Yea sure. You don’t invoke something like this when you have nothing to hide. It’s like how all those companies “settle” but don’t admit guilt or wrongdoing. You don’t pay for something you didn’t do.

By the way, if you traceroute to this website and see “att.com” anywhere in there, you can rest assured they know your reading this ;-).

Save the Internet

Save The Internet

I’ve spent quite a bit of time encouraging browser choice and platform choice by strongly advocating and encouraging compatibility.

It’s sad but it’s now time to do advocate the right to choose what websites and/or services you want to use. If you enjoy using:

Search engine of your choice
VoIP provider of your choice
Music/Video provider of your choice
News provider of your choice

Boy that’s a lot of links, yet just a handful of the many available… you get the idea. You care.

I don’t even want to think of the impact on open source and innovation if every website has to pay for decent performance (imagine degraded downloads of linux iso’s simply because the distro isn’t paying your specific ISP).

I’m pretty sure I’m not alone in enjoying the freedom of choice the Internet provides.

The Politics of Tech

I’m not political, so here’s my political analysis geek style:

Republicans

Analysis

  • Prefer proprietary technology
  • Invalid HTML is universal across sites, minimal web standards)
  • Choice in media players (QuickTime, Windows Media, Real)

Cases
Republican National Committee
GOP
GeorgeWBush.com

Democrats

Analysis

  • Prefer Open Source (most of the time, especially DNC website)
  • Prefer Web Standards at times
  • Choice in media (Windows Media, Real, Quicktime)

Cases
Democratic National Committee
JohnKerry.com
Democratic National Convention 2004

Others

Analysis

  • Varied, platforms but better than Republicans
  • Web Standards seems more important
  • Choice in media players (QuickTime, Windows Media, Real)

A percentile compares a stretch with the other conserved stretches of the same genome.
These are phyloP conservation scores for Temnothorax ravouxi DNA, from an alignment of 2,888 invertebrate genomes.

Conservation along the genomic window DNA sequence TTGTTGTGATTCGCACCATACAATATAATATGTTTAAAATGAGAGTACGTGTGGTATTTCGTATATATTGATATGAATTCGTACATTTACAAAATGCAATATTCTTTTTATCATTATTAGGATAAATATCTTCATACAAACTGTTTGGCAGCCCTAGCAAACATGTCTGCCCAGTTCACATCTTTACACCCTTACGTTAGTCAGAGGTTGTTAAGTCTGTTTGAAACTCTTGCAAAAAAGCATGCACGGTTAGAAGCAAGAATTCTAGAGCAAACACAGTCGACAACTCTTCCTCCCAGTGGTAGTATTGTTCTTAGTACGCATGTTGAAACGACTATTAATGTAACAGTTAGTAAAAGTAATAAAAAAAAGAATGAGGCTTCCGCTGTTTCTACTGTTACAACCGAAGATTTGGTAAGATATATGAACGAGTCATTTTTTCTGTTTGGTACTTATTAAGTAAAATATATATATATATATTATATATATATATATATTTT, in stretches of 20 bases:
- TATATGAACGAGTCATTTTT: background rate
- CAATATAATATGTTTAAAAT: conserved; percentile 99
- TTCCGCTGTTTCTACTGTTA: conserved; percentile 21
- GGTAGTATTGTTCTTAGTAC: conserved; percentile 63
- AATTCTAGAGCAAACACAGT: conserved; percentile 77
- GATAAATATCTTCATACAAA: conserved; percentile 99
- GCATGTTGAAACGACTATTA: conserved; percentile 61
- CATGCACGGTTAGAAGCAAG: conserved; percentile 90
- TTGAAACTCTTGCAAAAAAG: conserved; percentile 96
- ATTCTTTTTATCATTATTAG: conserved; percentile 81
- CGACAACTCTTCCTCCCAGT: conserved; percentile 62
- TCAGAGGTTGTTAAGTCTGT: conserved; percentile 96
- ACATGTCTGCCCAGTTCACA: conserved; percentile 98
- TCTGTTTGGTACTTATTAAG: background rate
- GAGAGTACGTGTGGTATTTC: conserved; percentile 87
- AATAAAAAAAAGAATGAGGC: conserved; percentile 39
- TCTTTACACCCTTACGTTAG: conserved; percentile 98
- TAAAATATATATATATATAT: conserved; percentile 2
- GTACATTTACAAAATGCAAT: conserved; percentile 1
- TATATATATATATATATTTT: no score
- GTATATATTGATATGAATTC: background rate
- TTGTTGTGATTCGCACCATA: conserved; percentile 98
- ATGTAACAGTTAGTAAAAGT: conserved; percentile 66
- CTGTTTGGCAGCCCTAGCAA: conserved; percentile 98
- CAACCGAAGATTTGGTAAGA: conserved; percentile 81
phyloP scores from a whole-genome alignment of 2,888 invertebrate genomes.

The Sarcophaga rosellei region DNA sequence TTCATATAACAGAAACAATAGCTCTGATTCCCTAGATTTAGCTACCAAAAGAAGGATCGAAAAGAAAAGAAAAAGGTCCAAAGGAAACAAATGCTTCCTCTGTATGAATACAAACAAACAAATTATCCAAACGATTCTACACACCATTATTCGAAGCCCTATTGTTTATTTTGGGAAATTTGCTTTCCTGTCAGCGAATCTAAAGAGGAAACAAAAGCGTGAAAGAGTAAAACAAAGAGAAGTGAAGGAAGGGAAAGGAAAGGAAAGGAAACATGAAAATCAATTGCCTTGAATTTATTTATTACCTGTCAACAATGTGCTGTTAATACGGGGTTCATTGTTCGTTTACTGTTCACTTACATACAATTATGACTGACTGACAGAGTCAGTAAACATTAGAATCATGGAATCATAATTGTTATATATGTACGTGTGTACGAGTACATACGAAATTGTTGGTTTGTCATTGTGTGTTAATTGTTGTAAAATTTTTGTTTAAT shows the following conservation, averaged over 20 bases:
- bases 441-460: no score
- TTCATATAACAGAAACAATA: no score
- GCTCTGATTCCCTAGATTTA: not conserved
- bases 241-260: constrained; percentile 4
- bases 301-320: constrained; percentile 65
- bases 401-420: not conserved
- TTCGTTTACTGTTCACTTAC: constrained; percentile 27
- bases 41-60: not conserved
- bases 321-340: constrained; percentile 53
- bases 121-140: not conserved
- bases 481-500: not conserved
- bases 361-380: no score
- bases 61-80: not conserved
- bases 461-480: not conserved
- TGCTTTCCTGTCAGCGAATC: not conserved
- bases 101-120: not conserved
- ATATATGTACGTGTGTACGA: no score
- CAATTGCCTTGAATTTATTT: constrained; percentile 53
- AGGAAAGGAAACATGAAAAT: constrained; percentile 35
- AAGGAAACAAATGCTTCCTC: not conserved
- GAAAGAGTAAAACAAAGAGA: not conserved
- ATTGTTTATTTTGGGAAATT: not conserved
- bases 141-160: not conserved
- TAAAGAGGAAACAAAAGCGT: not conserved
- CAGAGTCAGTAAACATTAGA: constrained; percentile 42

• Lower budget websites

Cases
Nader
Cobb (Green Party)

Seems Contributors tell quite a bit about what to expect in the parties tech, as well as their policies [Republican | Democrat | Nader]

Sidenote: Of these, only the Bush Campaign seems to be using lots of negative campaign tactics. Even on the website it’s very obvious. Third parties use virtually none. Kerry has one ‘politically correct’ worded message on ‘Why Bush is wrong for America’. Bush makes it the focal point of his website these days. There seems to be more on Kerry than George. An interesting observation on tactics.

This isn’t scientific, or an endorsement of any candidate, just a quick little analysis on how parties view the internet, and web standards as well as open source platforms and comments as I feel appropriate..

FundRace 2004

This is fun

Yea, it really is. It’s public info, completely legal, and great. Go ahead, search around, and enjoy your legally issued right to do so. As an American you should be informed about who is financing who. Says a lot. Look at maps too.

And pass that on. Sooner America stops being stupid the better. At least know what scum pays each scumbag.

It’s good to see a website processing all the data some Americans can have some real information.

Pass the link on.

Height matters

According to this Study, tall people make more money than short people.

“Each inch in height amounted to about $789 more a year in pay, the study found. So someone who is 7 inches taller – say 6 feet versus 5 feet 5 inches – would be expected to earn $5,525 more annually, he said.”

Great. Now we are going to see dozens of lawsuits defending short people (well, dumb people who blame it on being short). And the NAVCP (National Association for Vertically Challenged People).

Perhaps this is why Gary Coleman lost the California Election to Aaanold, the Kindergarden Cop? Perhaps it’s position, not just money.